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GOP's Rauner proposes term limits, smaller Senate

Published: Tuesday, Sept. 3, 2013 12:27 p.m. CDT • Updated: Tuesday, Sept. 3, 2013 12:28 p.m. CDT
(AP photo)
Bruce Rauner, a Republican candidate for Illinois governor in 2014, said he wants state lawmakers to be limited to eight years in office, while also cutting the size of the Senate and making it harder to override a governor's veto.

SPRINGFIELD – A Republican candidate for Illinois governor wants to limit state lawmakers to eight years in office, cut the size of the Senate and make it more difficult to override a veto.

Winnetka venture capitalist Bruce Rauner formally launched a petition drive Tuesday to get the questions on the November 2014 ballot.

He told The Associated Press that he planned to personally invite Gov. Pat Quinn and his primary challenger, Bill Daley, to co-chair the initiative with him, as both have supported term limits in the past.

The referendums would limit legislators to eight total years in office and cut the size of the Senate from 59 members to 41. The House would expand to 123, which Rauner says would make races more competitive.

Rauner also wants to change the number of votes needed to override a governor's veto to two-thirds from three-fifths. He says the governor should have a stronger role in order to bring Illinois in line with the U.S.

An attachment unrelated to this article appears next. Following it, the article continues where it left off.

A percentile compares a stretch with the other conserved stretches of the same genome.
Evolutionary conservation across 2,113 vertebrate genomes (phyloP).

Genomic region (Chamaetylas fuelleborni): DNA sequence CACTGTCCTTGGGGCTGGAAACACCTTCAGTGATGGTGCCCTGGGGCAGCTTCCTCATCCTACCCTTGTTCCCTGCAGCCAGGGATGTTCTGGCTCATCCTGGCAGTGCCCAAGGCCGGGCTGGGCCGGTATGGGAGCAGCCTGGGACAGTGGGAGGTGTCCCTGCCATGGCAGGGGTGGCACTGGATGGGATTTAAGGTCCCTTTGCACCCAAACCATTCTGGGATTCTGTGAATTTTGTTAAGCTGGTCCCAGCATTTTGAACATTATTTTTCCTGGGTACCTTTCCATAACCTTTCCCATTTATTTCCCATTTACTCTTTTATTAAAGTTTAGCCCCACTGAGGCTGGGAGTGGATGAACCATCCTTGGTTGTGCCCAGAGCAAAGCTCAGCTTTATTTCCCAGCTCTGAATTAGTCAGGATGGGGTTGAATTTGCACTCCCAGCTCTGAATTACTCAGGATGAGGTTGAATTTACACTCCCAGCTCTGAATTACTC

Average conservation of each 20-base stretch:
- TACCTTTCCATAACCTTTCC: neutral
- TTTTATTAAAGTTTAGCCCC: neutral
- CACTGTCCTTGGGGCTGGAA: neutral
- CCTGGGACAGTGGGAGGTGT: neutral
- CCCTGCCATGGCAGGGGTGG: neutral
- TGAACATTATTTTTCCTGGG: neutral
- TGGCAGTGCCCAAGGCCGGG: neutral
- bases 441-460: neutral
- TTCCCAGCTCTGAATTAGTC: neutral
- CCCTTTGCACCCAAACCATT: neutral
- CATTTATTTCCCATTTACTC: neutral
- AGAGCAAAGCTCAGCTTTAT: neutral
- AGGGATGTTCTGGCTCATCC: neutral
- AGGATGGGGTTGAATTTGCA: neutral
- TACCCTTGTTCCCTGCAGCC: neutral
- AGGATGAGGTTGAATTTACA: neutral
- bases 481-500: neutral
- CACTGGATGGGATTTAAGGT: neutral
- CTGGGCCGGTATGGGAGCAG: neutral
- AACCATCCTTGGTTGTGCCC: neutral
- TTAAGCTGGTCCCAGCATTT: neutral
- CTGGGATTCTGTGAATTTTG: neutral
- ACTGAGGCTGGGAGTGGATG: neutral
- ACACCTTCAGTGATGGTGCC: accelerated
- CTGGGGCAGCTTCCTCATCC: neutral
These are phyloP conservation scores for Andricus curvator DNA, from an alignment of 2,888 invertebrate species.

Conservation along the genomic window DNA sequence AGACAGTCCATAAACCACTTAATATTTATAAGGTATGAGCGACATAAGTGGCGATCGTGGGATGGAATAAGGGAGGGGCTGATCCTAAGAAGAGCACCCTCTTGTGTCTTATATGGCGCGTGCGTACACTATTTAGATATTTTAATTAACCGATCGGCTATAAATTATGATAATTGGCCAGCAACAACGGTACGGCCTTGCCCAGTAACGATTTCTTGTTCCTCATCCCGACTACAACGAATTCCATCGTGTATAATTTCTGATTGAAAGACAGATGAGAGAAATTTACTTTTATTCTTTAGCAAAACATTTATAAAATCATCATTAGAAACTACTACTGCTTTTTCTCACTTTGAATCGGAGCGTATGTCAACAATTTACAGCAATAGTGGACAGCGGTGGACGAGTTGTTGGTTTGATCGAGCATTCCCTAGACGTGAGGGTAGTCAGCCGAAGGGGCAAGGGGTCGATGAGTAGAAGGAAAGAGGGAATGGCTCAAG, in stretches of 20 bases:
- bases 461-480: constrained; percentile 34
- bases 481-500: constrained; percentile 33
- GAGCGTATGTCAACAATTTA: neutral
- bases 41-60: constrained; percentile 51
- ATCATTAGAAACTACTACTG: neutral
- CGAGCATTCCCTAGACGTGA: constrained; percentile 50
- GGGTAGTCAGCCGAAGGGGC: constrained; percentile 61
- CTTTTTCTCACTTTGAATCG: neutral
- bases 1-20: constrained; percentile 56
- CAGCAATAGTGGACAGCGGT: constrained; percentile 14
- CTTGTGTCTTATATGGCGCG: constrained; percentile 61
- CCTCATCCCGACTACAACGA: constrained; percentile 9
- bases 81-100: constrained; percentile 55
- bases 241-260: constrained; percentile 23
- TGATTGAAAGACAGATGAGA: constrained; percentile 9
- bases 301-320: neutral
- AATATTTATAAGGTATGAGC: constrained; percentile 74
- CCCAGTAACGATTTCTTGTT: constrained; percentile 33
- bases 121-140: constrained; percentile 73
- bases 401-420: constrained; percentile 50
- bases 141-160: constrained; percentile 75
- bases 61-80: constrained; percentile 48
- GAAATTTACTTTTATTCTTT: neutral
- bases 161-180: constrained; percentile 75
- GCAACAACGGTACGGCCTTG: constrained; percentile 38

Rauner described the effort as separate and distinct from his bid for governor, where he faces a four-way primary against state Sen. Kirk Dillard of Hinsdale, state Sen. Bill Brady of Bloomington and state Treasurer Dan Rutherford of Chenoa.

"It has its own staff, its own fundraising initiative," Rauner said, responding to criticisms that the initiative was another way for him to promote his campaign. "The time is right."

He said the initiative is one of a number of reforms he'll be proposing throughout the race for governor.

A 1994 "Eight is enough!" term limits ballot initiative by Quinn was struck down in the courts. The court's decision was rooted in a 1976 Illinois Supreme Court ruling that said proposed referendums can be placed on the ballot only if they include "structural and procedural" changes to the Legislature.

According to an Associated Press review, 67 of 177 members of the General Assembly have served more than 10 years.

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